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Rom J Intern Med. 2007;45(4):355-63.

Antiphospholipid antibodies and migraine: a retrospective study of 428 patients with inflammatory connective tissue diseases.

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Carol Davila University of Medicine and Pharmacy, Department of Neurology, Colentina Hospital, Bucharest, Romania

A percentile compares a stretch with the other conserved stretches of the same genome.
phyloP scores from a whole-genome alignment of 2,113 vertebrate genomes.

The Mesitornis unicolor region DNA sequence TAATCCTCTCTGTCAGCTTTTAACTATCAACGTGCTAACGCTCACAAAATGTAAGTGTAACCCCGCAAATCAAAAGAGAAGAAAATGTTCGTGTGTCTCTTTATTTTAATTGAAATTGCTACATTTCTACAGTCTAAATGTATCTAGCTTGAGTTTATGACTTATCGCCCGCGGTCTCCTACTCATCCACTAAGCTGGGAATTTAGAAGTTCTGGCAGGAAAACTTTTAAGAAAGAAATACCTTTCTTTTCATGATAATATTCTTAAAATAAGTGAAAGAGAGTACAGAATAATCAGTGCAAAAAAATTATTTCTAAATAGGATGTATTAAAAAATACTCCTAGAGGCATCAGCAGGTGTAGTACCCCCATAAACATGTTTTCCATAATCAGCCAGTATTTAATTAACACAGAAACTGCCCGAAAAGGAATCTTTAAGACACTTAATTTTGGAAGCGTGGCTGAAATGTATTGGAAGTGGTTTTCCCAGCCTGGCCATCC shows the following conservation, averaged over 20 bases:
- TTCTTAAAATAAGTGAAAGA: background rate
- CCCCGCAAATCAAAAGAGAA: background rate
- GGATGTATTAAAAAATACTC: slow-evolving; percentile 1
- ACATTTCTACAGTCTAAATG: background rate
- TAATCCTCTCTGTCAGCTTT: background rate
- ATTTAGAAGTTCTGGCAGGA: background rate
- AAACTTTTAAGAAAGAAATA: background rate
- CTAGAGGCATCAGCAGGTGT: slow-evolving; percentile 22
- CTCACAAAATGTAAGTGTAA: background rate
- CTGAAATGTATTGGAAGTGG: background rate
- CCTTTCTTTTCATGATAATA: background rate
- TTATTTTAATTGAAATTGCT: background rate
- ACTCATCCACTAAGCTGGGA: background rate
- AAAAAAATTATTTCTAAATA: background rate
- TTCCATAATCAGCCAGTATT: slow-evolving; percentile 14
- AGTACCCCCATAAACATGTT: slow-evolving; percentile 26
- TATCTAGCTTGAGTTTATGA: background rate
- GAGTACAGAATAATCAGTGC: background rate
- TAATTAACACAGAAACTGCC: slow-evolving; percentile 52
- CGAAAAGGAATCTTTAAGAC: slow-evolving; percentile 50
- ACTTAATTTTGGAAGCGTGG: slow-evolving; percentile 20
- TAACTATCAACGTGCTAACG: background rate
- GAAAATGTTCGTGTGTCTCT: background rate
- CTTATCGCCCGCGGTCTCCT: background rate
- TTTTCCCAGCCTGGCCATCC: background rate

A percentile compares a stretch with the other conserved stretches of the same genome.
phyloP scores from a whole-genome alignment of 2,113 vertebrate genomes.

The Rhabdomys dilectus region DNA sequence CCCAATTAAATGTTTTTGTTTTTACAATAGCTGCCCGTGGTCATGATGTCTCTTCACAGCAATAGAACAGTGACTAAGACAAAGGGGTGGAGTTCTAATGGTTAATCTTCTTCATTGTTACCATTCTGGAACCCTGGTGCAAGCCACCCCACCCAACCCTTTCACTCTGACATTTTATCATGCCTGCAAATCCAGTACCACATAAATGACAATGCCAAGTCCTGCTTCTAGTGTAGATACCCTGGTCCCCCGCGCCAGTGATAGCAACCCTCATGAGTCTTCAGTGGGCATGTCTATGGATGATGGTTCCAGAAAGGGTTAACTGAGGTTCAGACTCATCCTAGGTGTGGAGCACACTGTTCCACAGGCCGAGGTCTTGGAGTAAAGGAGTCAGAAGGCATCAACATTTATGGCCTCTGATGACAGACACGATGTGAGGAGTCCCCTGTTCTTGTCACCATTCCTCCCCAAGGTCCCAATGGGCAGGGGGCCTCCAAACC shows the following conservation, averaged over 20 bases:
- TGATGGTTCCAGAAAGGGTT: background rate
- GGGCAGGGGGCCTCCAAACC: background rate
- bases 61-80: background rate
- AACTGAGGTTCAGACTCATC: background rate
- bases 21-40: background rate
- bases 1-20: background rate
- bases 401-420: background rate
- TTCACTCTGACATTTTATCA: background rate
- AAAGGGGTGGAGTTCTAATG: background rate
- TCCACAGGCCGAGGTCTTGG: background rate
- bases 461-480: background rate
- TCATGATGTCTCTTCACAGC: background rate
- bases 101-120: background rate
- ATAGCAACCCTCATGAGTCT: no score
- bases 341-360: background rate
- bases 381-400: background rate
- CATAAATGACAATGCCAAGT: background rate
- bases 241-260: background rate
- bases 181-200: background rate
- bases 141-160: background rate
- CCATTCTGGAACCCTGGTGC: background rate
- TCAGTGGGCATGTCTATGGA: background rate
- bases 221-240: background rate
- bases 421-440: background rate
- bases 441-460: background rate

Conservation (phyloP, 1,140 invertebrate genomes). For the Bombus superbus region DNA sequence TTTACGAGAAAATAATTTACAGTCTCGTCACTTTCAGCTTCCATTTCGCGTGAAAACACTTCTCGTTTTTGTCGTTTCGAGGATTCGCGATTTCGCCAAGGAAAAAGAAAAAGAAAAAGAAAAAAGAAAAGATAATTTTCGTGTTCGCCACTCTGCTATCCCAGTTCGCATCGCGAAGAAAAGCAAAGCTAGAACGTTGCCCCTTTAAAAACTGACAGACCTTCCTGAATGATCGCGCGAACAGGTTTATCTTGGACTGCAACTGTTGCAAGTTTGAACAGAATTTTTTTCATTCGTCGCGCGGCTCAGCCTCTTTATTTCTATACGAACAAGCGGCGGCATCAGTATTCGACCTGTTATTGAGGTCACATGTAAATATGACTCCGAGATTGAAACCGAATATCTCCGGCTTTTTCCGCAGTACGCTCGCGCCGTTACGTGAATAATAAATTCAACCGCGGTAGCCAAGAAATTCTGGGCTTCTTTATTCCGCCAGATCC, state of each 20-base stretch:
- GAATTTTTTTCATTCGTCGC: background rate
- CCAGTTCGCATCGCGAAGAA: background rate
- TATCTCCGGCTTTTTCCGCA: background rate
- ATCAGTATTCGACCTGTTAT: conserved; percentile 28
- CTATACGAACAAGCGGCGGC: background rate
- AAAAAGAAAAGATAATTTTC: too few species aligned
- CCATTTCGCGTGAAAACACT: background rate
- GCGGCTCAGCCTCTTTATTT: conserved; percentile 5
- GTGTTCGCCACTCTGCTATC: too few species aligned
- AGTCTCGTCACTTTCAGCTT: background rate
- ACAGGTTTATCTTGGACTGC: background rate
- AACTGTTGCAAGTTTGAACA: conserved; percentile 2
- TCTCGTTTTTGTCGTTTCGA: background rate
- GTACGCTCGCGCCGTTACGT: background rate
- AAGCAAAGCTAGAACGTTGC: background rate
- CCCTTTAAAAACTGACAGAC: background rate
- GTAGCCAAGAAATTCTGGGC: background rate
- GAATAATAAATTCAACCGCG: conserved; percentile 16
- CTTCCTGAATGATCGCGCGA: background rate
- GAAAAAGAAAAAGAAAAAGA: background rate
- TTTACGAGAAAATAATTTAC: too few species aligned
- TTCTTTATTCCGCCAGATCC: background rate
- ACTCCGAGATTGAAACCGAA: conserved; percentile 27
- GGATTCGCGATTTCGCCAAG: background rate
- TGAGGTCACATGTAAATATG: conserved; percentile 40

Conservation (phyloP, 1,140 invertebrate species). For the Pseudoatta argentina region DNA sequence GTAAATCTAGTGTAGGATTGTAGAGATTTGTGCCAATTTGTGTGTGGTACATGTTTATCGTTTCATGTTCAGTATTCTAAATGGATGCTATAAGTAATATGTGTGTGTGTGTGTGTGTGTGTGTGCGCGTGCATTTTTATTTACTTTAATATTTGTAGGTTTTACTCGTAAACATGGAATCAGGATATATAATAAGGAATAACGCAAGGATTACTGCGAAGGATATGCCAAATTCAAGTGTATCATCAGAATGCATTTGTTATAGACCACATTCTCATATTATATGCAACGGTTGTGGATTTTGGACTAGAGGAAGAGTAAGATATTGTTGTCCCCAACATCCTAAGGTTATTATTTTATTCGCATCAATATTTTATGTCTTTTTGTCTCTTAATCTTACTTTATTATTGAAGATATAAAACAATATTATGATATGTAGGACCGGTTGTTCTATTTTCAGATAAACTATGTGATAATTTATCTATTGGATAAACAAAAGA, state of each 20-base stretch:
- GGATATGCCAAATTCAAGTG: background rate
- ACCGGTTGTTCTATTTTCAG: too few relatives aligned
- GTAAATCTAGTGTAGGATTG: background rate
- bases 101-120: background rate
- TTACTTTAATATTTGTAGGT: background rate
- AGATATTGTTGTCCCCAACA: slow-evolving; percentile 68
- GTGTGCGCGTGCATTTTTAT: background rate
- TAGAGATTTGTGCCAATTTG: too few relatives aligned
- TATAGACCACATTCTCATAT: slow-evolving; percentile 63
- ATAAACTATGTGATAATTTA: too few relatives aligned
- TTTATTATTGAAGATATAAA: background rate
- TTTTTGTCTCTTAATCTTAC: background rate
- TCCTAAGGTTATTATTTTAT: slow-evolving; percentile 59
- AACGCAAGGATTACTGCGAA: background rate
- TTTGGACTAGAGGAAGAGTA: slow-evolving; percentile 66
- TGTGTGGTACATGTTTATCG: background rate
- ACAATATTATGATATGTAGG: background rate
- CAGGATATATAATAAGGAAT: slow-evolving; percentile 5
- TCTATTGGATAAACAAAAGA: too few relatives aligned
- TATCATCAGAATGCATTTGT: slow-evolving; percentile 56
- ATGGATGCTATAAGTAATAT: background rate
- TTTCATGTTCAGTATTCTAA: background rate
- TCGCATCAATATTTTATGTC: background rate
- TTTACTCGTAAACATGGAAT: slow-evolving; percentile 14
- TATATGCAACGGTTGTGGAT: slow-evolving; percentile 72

The antiphospholipid syndrome (APS) is defined by the presence of antiphospholipid antibodies (aPL), associated with thrombosis or recurrent spontaneous abortions. APS can occur alone or secondary to other conditions, especially associated to inflammatory systemic autoimmune diseases. Among the neurological manifestations associated with aPL, only ischemic stroke is recognized by the actual classification criteria for APS. Other neurological manifestations have been, however, repeatedly reported in case studies of APS patients. Headache, and especially migraine, was commonly reported in APS patients and is one of the classical features described by Hughes as related to aPL, but studies failed to confirm this association. We studied retrospectively the association between headache syndromes and aPL in 428 patients with inflammatory connective tissue diseases admitted in the Neurology and Internal Medicine Departments of Colentina Hospital-Bucharest. We found that migraine alone, not headache of all types, is significantly associated with aPL in patients with systemic immune disease. We studied the presence of cerebral ischemia in patients with headache and aPL. In SLE patients, headache (all types) is significantly associated with positive titers of aPL, and cerebral ischemic lesions are significantly encountered. Even if both migraine and aPL are conditions with high frequency in patients with immune systemic disease and their association may be coincidental, the presence of ischemic lesions in patients showing this association suggests the need to define a sub-group at risk, for whom headache can be a marker and anticoagulants can be discussed.

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